And India isn’t stopping there – an even taller statue is planned for Mumbai harbour.  A vast statue of the Hindu king Shivaji will be completed within the next three years – he’ll be 126m tall, but he’ll be standing on an 86m pedestal, so at a total of 212m he’ll be able to look down even on Sardar Patel’s Statue Of Unity.  Oh, yeah!

What do you say to that, huh?  Reckon you can find a bag big enough to pop those two big boys in, huh?

They’re just nationalist vanity projects, and their cost – a staggering £700 million – is a shocking waste of money which would have been better spent helping those millions of Indians who live in poverty.  And as for covering them up in protest – if every woman in India decided to protest against their country’s dreadful record of rape and other sex crimes by making a bag big enough, well, there are 586 million of them so I’m sure they’d manage it.

Oh yeah?  Yeah?  All right, do you know what we’re going to do now, then?  I’ll tell you what we’re going to do – we’re going to build a huge statue – a huge, long, thrusting, stiff, erect statue – in outer space!  Yes, that’s what we’re going to do!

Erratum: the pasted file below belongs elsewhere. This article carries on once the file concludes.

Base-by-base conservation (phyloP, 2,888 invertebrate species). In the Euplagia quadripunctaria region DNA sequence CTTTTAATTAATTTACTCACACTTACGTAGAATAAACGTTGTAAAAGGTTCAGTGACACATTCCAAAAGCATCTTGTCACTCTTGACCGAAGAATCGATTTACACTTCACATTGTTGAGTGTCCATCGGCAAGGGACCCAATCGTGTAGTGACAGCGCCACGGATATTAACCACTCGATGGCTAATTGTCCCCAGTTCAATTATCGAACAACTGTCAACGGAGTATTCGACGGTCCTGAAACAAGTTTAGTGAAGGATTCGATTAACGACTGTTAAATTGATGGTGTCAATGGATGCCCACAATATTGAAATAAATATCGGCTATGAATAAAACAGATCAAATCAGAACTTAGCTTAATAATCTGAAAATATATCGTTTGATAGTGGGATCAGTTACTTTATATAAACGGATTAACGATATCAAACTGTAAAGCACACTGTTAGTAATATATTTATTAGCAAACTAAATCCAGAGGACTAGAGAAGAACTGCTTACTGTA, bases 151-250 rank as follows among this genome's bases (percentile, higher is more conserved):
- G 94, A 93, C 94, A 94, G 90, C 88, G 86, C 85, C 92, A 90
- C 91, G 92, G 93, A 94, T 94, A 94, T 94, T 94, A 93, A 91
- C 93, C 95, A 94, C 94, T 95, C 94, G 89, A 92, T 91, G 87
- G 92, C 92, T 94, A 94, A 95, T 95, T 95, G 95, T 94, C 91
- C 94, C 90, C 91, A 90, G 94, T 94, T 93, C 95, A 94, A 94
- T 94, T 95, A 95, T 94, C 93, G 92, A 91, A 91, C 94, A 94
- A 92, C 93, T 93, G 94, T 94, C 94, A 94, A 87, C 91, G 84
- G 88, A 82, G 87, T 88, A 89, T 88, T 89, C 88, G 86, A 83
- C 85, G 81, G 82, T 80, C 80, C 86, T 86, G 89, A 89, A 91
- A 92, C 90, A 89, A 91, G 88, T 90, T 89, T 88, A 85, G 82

In fact, we’re already doing it!  Look up there, in the night sky, this autumn – that speck of light;  it isn’t a new star – it’s the Orbital Reflector, the world’s first space sculpture, a giant inflated artwork the shape of an elongated diamond, the length of a football pitch and the width of a standing man!  The work of US artist Trevor Paglen, it’s being packed into a small cube and delivered to the international space station by one of Elon Musk’s SpaceX falcon 9 rockets (long! thrusting! powerful!).  It’s then going to be released into space, and the cube will immediately inflate into the long, stiff, fully-erect work of art attached to a satellite which will orbit Earth once every ninety minutes, 350 miles away.  We’ll be able to see it, a twinkle in the distance, just after dusk and just before dawn, as it catches and reflects the sun’s rays.

How about that, then?  Out of this world, huh?  Try covering that up, baby!

I won’t have to.  You can’t keep it up, you know.  You can’t keep it up for very long at all.  Less than a month, in fact.  Then it will start to detumesce, I mean, start to deflate, and get smaller and smaller and smaller, and slowly fall to earth, down and down and down, until – tiny and flaccid – it will simply burn up and – puff! – disappear altogether.

Oh… I feel a bit upset now… why do I feel a bit upset?  What a spoil sport.  I don’t know whether I can be bothered to get it up, after all.  I’m going home.  I think I might watch some football.  I don’t feel like doing anything else.  Except having a cry.  But I’m not going to cry, I’m not…